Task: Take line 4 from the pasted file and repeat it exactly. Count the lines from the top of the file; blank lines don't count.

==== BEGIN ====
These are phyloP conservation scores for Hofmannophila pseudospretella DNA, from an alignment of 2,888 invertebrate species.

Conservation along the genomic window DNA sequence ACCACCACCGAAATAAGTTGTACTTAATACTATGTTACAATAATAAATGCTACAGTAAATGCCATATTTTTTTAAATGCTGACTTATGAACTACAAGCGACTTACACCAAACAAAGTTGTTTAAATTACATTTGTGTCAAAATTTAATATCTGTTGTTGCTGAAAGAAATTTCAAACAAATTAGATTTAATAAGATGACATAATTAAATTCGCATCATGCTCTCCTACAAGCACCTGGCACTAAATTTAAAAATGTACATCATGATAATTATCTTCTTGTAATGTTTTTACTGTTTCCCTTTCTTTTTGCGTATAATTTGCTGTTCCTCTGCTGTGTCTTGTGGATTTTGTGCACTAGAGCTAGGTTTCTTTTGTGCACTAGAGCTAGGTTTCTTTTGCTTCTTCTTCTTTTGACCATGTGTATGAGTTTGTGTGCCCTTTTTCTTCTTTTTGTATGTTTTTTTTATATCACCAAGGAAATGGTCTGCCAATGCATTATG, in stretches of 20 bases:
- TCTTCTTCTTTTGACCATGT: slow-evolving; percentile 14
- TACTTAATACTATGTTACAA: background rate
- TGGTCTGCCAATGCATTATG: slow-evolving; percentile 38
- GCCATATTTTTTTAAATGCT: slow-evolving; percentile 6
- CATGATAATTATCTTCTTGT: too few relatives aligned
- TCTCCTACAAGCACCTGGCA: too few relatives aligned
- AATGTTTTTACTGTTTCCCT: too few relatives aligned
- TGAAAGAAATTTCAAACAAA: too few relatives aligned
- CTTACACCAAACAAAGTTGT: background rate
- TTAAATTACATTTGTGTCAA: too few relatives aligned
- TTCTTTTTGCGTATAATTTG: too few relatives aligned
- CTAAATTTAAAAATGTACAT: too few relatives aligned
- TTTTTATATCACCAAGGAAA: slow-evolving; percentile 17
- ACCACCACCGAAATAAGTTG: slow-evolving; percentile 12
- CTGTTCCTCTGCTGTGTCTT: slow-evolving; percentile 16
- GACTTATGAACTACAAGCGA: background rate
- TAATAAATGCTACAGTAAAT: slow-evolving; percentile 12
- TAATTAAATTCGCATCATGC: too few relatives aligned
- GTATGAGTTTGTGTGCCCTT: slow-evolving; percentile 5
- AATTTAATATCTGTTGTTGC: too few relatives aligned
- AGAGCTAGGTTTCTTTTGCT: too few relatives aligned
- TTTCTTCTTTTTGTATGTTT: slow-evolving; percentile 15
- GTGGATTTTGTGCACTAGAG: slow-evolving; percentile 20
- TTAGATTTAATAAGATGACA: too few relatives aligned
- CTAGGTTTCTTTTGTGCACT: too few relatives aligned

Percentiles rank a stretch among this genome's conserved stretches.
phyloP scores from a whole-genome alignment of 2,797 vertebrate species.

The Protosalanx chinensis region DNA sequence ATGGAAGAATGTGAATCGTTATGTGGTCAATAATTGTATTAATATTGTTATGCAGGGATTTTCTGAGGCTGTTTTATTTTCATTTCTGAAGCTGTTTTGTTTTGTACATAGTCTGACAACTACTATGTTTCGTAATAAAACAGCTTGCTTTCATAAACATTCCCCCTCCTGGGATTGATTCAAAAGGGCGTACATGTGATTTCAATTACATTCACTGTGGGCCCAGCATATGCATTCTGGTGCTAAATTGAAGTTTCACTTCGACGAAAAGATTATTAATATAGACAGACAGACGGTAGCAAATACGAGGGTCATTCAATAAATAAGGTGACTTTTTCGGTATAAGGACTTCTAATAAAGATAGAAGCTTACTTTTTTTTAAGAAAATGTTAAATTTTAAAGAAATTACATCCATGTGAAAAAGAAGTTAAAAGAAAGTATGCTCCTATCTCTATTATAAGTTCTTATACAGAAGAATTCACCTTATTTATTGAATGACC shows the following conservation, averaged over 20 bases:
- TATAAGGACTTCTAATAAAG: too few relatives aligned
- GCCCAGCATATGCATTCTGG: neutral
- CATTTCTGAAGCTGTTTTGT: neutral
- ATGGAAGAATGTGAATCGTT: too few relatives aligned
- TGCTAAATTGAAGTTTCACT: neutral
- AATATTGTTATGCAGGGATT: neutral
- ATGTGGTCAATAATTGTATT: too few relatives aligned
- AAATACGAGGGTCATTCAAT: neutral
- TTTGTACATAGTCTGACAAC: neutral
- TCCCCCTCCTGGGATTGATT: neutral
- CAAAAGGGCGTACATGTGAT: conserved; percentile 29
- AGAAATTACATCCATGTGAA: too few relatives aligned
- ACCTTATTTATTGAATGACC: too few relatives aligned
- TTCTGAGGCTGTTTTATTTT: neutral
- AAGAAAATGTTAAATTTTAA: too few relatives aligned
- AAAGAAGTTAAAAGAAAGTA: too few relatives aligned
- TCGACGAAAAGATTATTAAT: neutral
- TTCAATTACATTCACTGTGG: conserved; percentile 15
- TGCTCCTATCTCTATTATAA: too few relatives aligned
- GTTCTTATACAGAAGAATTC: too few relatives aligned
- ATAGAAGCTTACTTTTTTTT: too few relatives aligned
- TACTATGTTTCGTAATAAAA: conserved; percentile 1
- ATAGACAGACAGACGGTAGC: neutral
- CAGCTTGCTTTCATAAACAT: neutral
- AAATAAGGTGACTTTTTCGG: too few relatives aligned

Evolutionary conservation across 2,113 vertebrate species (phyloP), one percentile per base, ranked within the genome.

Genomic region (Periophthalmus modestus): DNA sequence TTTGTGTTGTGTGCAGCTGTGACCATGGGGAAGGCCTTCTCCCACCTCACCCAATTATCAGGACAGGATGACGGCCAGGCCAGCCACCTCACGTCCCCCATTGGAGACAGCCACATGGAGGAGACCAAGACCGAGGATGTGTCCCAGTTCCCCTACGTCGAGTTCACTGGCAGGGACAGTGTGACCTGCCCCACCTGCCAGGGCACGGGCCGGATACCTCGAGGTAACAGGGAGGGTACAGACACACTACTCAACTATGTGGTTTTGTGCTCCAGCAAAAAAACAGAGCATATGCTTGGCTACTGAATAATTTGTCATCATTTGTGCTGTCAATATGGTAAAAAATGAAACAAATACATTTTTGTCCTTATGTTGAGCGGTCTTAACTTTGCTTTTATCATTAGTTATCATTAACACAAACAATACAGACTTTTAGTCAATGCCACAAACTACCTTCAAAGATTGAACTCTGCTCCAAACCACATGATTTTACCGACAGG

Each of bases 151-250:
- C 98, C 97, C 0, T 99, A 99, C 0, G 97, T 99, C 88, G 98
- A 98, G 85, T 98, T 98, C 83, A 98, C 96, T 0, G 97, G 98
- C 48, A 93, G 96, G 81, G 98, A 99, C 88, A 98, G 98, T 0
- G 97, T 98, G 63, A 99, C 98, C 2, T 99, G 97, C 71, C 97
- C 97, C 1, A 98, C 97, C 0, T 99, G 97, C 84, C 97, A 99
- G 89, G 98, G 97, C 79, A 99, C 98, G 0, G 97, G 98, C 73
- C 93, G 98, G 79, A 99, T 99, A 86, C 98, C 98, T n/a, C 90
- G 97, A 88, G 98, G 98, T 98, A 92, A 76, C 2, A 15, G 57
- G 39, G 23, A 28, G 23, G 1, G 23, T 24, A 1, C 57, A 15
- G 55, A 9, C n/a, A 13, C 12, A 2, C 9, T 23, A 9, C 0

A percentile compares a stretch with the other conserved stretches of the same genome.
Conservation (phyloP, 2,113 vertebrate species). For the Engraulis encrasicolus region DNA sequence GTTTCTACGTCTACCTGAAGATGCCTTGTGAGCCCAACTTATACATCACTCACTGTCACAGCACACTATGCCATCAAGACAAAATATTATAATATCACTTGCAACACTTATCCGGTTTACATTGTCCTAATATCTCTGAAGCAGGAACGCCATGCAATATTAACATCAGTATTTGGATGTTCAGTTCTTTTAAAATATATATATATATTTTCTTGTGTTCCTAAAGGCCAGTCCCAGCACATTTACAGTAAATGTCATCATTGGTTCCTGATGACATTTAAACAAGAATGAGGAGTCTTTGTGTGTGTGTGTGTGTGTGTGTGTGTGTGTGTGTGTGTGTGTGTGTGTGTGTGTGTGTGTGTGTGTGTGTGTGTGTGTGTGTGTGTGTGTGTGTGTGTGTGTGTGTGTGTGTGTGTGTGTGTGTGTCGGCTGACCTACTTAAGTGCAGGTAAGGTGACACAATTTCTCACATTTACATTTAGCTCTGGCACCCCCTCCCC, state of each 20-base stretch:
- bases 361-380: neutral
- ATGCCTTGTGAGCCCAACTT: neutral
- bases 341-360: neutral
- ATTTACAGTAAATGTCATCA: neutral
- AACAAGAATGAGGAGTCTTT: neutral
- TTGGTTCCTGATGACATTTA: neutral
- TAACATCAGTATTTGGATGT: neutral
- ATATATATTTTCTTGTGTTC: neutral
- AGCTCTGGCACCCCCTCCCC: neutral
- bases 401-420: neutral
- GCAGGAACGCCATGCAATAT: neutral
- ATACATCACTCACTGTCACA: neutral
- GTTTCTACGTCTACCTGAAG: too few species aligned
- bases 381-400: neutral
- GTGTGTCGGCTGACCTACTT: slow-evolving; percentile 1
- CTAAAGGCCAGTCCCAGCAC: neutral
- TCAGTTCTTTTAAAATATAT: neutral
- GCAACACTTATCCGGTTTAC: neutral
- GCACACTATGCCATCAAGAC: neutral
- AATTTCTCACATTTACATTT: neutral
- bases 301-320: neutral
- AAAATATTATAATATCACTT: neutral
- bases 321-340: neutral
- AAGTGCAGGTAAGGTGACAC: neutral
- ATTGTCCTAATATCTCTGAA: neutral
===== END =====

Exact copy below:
- TACTTAATACTATGTTACAA: background rate